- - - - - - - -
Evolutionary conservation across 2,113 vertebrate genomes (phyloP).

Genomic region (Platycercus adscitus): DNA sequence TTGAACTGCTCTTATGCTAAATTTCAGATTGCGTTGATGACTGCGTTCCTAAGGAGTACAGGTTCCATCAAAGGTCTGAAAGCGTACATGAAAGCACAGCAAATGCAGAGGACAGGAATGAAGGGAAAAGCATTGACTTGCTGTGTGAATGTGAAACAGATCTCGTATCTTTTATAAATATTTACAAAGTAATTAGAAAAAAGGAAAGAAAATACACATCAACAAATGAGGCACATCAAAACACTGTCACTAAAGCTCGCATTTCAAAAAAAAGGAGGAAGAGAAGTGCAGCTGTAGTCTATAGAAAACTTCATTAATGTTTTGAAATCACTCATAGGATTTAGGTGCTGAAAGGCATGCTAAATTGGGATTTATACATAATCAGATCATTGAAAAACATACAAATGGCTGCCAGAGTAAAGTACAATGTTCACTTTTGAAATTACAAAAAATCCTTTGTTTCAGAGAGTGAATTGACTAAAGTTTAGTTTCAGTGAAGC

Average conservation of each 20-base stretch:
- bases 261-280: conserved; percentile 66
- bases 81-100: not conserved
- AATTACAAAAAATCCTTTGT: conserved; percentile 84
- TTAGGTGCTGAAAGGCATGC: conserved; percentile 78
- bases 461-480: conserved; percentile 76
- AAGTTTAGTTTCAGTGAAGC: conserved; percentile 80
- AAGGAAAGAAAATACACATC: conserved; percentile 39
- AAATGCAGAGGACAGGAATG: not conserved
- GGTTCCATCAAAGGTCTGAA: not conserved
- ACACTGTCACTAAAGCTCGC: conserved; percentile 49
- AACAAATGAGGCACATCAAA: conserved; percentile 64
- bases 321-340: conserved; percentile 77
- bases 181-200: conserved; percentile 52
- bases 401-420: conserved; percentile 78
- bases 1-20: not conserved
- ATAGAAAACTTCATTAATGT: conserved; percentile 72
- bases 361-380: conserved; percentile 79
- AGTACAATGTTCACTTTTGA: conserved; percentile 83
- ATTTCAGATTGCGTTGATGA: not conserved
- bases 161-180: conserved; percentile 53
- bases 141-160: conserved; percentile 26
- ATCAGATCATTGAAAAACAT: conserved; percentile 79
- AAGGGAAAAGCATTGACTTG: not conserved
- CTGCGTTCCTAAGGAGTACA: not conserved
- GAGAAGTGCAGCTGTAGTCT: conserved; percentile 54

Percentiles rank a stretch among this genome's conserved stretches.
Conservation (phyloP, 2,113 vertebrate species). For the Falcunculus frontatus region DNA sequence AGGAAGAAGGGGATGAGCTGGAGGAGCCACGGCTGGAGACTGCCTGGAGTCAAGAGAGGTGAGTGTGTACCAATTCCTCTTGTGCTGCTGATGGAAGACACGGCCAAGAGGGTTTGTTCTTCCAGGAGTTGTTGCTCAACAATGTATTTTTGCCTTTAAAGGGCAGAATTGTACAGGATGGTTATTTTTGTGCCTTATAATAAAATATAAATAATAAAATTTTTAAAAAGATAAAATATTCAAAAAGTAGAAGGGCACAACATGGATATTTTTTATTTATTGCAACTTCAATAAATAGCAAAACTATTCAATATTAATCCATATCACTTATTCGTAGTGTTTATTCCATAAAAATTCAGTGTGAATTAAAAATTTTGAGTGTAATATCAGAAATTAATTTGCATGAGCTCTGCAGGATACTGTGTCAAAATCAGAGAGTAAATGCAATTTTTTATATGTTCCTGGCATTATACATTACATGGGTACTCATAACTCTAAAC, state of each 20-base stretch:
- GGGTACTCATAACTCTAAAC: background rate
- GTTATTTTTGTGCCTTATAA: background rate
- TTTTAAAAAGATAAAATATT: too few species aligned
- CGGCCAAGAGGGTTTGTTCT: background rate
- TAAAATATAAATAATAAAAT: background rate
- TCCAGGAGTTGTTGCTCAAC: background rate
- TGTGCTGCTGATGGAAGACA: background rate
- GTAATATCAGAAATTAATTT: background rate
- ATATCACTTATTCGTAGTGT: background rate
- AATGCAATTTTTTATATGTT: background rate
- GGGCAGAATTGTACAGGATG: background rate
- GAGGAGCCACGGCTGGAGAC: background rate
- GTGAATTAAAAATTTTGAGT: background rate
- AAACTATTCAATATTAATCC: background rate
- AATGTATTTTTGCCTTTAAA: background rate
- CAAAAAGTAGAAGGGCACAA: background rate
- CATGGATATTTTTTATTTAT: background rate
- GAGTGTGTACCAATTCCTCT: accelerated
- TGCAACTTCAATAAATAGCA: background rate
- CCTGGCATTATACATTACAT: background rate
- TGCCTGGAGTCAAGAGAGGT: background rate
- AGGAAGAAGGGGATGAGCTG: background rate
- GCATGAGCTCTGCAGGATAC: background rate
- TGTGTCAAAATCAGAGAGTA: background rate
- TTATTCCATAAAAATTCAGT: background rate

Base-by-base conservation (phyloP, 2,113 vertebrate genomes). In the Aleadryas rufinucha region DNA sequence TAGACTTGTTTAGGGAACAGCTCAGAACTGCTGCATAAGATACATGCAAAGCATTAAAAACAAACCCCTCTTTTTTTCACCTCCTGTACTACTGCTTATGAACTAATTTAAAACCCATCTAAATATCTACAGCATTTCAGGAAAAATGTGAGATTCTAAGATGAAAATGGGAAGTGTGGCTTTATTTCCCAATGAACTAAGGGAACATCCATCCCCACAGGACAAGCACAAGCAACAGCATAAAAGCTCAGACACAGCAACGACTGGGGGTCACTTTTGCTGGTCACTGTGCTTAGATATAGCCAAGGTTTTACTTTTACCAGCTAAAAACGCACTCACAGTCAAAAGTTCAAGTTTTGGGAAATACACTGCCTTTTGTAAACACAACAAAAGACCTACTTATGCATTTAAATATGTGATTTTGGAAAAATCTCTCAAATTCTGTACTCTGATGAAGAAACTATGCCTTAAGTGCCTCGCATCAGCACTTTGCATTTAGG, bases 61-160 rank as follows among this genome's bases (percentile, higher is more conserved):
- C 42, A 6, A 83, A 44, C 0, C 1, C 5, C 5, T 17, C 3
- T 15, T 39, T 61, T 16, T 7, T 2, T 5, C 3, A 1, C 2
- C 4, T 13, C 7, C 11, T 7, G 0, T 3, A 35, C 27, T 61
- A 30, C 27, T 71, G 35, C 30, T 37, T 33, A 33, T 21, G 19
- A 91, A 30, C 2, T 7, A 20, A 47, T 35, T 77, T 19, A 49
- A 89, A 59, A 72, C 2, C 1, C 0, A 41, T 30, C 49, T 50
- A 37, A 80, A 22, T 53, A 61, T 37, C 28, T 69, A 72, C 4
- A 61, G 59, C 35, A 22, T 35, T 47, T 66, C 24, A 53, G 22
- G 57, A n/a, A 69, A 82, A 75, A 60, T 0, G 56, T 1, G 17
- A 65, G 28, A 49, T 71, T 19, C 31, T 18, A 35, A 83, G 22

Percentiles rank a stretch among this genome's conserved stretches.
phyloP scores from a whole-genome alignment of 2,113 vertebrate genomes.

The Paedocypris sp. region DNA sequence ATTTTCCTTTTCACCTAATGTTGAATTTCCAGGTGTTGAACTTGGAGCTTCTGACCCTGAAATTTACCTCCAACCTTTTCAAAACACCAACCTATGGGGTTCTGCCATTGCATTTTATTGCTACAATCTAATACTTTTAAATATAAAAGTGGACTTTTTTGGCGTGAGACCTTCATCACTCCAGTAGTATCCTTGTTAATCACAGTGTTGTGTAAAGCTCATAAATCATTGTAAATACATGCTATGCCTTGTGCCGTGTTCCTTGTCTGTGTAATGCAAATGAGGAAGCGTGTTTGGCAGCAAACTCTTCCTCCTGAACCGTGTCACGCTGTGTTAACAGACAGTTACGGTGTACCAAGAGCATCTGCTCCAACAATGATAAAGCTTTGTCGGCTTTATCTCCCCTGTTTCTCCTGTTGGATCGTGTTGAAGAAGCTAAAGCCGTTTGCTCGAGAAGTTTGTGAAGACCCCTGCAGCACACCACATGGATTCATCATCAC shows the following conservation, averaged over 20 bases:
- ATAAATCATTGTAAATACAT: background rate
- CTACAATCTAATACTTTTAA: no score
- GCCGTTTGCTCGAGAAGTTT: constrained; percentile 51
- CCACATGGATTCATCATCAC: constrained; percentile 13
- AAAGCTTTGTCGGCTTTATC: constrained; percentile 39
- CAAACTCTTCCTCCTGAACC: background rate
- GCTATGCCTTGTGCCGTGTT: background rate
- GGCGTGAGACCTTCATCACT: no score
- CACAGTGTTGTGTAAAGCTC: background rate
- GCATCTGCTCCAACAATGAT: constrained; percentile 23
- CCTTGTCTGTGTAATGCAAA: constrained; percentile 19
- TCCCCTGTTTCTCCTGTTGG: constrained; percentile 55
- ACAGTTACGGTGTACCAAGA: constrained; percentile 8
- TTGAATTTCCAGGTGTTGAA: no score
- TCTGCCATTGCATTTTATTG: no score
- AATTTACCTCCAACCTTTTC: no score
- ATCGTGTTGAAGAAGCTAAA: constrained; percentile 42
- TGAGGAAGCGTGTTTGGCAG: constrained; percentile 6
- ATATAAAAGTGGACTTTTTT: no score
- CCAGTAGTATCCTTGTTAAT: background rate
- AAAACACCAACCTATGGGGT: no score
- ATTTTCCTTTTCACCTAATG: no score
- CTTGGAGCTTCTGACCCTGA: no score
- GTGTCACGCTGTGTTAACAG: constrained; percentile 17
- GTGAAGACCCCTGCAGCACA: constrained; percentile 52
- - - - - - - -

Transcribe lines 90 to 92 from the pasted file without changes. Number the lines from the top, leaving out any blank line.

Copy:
- AAAACACCAACCTATGGGGT: no score
- ATTTTCCTTTTCACCTAATG: no score
- CTTGGAGCTTCTGACCCTGA: no score